A relic from a sailing ship seized by German sailors in one of wartime’s great escapes returns to the Cocos Islands this weekend.
On 9 November, relatives of the German raider SMS Emden will present a lifebuoy from the schooner Ayesha to the Cocos Islands community. The hand-over is part of the Anzac Centenary events on the Islands.
A relative of the Emden officer who commanded the escape from the Cocos, Bjorn Von Mucke, has kindly donated the lifebuoy.
On 9 November 1914 the German raider SMS Emden landed a 50-strong raiding party to destroy the cable and wireless station on Direction Island.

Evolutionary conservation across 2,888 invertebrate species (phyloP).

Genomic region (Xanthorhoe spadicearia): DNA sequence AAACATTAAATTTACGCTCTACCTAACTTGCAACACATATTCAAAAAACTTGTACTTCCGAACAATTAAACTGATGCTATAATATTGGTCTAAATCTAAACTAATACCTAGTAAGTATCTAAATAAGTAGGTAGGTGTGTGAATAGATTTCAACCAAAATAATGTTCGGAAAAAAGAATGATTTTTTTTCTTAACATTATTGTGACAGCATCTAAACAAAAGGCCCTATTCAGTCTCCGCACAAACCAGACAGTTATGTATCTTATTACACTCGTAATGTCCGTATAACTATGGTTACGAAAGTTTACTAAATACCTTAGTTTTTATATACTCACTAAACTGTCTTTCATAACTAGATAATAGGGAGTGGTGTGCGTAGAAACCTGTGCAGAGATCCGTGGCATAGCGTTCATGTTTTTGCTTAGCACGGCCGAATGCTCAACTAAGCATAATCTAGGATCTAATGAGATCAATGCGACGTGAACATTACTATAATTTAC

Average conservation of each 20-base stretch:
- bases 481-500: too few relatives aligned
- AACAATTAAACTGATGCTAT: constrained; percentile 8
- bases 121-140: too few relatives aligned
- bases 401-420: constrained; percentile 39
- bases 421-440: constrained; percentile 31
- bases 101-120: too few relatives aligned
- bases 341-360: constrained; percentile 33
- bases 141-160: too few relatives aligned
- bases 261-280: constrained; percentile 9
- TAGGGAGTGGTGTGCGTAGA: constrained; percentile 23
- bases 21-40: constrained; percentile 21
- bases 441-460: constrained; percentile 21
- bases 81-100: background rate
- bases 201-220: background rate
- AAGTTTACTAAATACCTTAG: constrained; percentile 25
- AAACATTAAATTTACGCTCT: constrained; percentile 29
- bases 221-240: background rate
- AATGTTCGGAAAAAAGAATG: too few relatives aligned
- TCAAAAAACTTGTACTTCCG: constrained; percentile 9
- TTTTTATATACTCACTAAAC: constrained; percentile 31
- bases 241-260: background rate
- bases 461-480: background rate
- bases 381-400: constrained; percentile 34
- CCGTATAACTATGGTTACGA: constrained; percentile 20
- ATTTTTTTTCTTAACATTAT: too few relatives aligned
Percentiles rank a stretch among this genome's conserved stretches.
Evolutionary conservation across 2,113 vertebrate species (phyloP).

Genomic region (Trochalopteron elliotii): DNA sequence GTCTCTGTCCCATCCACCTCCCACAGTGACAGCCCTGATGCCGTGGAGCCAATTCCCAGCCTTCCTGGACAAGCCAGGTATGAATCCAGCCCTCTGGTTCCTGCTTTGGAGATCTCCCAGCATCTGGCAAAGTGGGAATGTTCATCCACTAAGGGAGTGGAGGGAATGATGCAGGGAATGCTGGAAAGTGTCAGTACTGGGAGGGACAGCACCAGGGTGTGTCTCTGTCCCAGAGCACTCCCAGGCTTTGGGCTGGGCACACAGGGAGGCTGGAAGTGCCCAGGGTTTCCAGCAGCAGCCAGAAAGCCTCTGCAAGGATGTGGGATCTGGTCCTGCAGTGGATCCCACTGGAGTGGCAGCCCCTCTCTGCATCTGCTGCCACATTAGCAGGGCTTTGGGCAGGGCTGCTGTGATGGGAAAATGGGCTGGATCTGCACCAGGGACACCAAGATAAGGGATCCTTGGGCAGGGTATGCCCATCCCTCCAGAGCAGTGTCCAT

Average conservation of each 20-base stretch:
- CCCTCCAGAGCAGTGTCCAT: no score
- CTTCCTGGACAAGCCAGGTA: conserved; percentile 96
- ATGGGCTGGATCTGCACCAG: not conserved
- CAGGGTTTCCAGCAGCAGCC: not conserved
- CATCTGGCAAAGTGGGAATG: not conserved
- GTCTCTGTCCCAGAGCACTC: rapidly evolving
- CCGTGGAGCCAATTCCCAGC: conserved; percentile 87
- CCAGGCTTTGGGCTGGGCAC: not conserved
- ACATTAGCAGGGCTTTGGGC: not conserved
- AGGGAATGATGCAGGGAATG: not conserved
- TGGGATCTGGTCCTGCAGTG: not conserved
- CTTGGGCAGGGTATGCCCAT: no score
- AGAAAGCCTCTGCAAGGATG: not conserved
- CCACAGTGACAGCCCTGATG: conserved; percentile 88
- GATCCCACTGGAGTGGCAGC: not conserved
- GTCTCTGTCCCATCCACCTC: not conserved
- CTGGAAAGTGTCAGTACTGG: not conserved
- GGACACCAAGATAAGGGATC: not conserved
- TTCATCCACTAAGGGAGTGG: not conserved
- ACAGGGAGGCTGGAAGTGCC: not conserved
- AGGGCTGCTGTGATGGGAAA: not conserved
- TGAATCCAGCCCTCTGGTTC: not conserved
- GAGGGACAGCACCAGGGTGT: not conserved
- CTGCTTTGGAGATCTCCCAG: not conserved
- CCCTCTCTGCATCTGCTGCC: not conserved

The Cocos station helped link Australia to the rest of the world. Although station equipment was smashed, the raiding party was stranded when the HMAS Sydney destroyed their ship.
The stranded Germans, led by Lieutenant Hellmuth Von Mucke seized a local vessel Ayesha and sailed undetected to Indonesia. A freighter then carried them to Yemen from where they travelled by foot, camel and train across the Arabian Peninsula to Constantinople (now Istanbul). They returned home in 1915.
“The escape from the Cocos lasted five months, covered 12,000 km and is one of history’s most dramatic escapes. This weekend the spirit of Ayesha finally comes home.”
The Governor-General, His Excellency General the Honourable Sir Peter Cosgrove and Chief of Navy, Vice Admiral Tim Barrett, will travel to Cocos this weekend to commemorate 100 years since the battle - unveiling a 'friendship mast' representing the respect between the two Navies ever since.